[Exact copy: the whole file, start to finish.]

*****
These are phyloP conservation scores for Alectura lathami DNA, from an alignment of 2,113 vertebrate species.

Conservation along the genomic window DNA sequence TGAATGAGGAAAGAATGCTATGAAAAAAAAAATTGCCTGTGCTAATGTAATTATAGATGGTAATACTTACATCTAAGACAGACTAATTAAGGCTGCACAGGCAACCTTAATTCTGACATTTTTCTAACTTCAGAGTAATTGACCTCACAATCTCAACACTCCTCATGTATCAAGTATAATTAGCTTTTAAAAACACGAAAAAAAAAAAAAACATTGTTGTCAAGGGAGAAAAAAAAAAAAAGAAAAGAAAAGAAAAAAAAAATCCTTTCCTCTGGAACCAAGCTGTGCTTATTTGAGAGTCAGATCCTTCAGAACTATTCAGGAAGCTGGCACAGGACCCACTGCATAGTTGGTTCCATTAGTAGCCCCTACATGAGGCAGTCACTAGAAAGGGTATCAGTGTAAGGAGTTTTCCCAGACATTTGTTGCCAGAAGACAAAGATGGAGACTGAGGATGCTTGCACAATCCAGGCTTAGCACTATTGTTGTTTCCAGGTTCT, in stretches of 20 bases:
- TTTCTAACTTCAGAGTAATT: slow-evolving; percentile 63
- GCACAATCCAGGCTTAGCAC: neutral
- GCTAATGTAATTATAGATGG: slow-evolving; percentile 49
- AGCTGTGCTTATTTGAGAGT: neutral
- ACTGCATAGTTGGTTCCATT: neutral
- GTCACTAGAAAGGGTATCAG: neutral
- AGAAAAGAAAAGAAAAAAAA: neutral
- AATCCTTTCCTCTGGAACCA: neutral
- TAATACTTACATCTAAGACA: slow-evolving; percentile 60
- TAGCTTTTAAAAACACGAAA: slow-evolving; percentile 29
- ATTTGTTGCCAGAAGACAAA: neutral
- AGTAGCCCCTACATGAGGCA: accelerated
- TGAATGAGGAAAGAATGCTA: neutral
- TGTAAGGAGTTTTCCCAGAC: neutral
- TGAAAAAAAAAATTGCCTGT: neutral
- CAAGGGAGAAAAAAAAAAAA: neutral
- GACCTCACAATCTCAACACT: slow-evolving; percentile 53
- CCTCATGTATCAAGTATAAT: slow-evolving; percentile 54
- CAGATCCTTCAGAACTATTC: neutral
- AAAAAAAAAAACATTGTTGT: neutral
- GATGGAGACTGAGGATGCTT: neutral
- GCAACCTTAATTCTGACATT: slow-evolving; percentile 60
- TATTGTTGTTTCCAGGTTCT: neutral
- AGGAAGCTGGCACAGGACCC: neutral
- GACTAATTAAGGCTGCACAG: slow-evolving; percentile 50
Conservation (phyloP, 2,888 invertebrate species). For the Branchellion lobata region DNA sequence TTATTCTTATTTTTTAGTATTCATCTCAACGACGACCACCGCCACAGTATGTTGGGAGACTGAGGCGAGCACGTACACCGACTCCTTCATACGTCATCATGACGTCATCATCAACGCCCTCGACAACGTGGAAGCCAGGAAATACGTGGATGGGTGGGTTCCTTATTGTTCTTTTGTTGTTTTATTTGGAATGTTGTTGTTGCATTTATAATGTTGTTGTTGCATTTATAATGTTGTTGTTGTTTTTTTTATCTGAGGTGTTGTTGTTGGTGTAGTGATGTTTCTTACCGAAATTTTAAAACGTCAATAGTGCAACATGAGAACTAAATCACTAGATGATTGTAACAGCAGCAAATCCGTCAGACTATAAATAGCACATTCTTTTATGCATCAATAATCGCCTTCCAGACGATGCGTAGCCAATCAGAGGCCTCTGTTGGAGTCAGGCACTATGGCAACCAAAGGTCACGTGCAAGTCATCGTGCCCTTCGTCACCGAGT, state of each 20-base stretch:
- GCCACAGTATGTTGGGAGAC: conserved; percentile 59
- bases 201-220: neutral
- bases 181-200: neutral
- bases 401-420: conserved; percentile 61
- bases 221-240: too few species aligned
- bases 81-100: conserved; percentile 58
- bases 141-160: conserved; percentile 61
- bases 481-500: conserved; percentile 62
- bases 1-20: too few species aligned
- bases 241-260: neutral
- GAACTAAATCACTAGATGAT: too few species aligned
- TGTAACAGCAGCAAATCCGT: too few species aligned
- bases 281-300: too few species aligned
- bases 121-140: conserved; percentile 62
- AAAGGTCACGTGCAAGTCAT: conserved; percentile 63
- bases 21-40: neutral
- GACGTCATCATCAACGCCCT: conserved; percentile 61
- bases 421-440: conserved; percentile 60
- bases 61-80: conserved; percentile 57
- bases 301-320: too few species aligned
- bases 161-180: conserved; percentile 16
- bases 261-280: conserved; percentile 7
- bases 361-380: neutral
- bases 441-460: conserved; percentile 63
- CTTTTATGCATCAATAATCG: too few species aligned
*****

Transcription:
These are phyloP conservation scores for Alectura lathami DNA, from an alignment of 2,113 vertebrate species.

Conservation along the genomic window DNA sequence TGAATGAGGAAAGAATGCTATGAAAAAAAAAATTGCCTGTGCTAATGTAATTATAGATGGTAATACTTACATCTAAGACAGACTAATTAAGGCTGCACAGGCAACCTTAATTCTGACATTTTTCTAACTTCAGAGTAATTGACCTCACAATCTCAACACTCCTCATGTATCAAGTATAATTAGCTTTTAAAAACACGAAAAAAAAAAAAAACATTGTTGTCAAGGGAGAAAAAAAAAAAAAGAAAAGAAAAGAAAAAAAAAATCCTTTCCTCTGGAACCAAGCTGTGCTTATTTGAGAGTCAGATCCTTCAGAACTATTCAGGAAGCTGGCACAGGACCCACTGCATAGTTGGTTCCATTAGTAGCCCCTACATGAGGCAGTCACTAGAAAGGGTATCAGTGTAAGGAGTTTTCCCAGACATTTGTTGCCAGAAGACAAAGATGGAGACTGAGGATGCTTGCACAATCCAGGCTTAGCACTATTGTTGTTTCCAGGTTCT, in stretches of 20 bases:
- TTTCTAACTTCAGAGTAATT: slow-evolving; percentile 63
- GCACAATCCAGGCTTAGCAC: neutral
- GCTAATGTAATTATAGATGG: slow-evolving; percentile 49
- AGCTGTGCTTATTTGAGAGT: neutral
- ACTGCATAGTTGGTTCCATT: neutral
- GTCACTAGAAAGGGTATCAG: neutral
- AGAAAAGAAAAGAAAAAAAA: neutral
- AATCCTTTCCTCTGGAACCA: neutral
- TAATACTTACATCTAAGACA: slow-evolving; percentile 60
- TAGCTTTTAAAAACACGAAA: slow-evolving; percentile 29
- ATTTGTTGCCAGAAGACAAA: neutral
- AGTAGCCCCTACATGAGGCA: accelerated
- TGAATGAGGAAAGAATGCTA: neutral
- TGTAAGGAGTTTTCCCAGAC: neutral
- TGAAAAAAAAAATTGCCTGT: neutral
- CAAGGGAGAAAAAAAAAAAA: neutral
- GACCTCACAATCTCAACACT: slow-evolving; percentile 53
- CCTCATGTATCAAGTATAAT: slow-evolving; percentile 54
- CAGATCCTTCAGAACTATTC: neutral
- AAAAAAAAAAACATTGTTGT: neutral
- GATGGAGACTGAGGATGCTT: neutral
- GCAACCTTAATTCTGACATT: slow-evolving; percentile 60
- TATTGTTGTTTCCAGGTTCT: neutral
- AGGAAGCTGGCACAGGACCC: neutral
- GACTAATTAAGGCTGCACAG: slow-evolving; percentile 50
Conservation (phyloP, 2,888 invertebrate species). For the Branchellion lobata region DNA sequence TTATTCTTATTTTTTAGTATTCATCTCAACGACGACCACCGCCACAGTATGTTGGGAGACTGAGGCGAGCACGTACACCGACTCCTTCATACGTCATCATGACGTCATCATCAACGCCCTCGACAACGTGGAAGCCAGGAAATACGTGGATGGGTGGGTTCCTTATTGTTCTTTTGTTGTTTTATTTGGAATGTTGTTGTTGCATTTATAATGTTGTTGTTGCATTTATAATGTTGTTGTTGTTTTTTTTATCTGAGGTGTTGTTGTTGGTGTAGTGATGTTTCTTACCGAAATTTTAAAACGTCAATAGTGCAACATGAGAACTAAATCACTAGATGATTGTAACAGCAGCAAATCCGTCAGACTATAAATAGCACATTCTTTTATGCATCAATAATCGCCTTCCAGACGATGCGTAGCCAATCAGAGGCCTCTGTTGGAGTCAGGCACTATGGCAACCAAAGGTCACGTGCAAGTCATCGTGCCCTTCGTCACCGAGT, state of each 20-base stretch:
- GCCACAGTATGTTGGGAGAC: conserved; percentile 59
- bases 201-220: neutral
- bases 181-200: neutral
- bases 401-420: conserved; percentile 61
- bases 221-240: too few species aligned
- bases 81-100: conserved; percentile 58
- bases 141-160: conserved; percentile 61
- bases 481-500: conserved; percentile 62
- bases 1-20: too few species aligned
- bases 241-260: neutral
- GAACTAAATCACTAGATGAT: too few species aligned
- TGTAACAGCAGCAAATCCGT: too few species aligned
- bases 281-300: too few species aligned
- bases 121-140: conserved; percentile 62
- AAAGGTCACGTGCAAGTCAT: conserved; percentile 63
- bases 21-40: neutral
- GACGTCATCATCAACGCCCT: conserved; percentile 61
- bases 421-440: conserved; percentile 60
- bases 61-80: conserved; percentile 57
- bases 301-320: too few species aligned
- bases 161-180: conserved; percentile 16
- bases 261-280: conserved; percentile 7
- bases 361-380: neutral
- bases 441-460: conserved; percentile 63
- CTTTTATGCATCAATAATCG: too few species aligned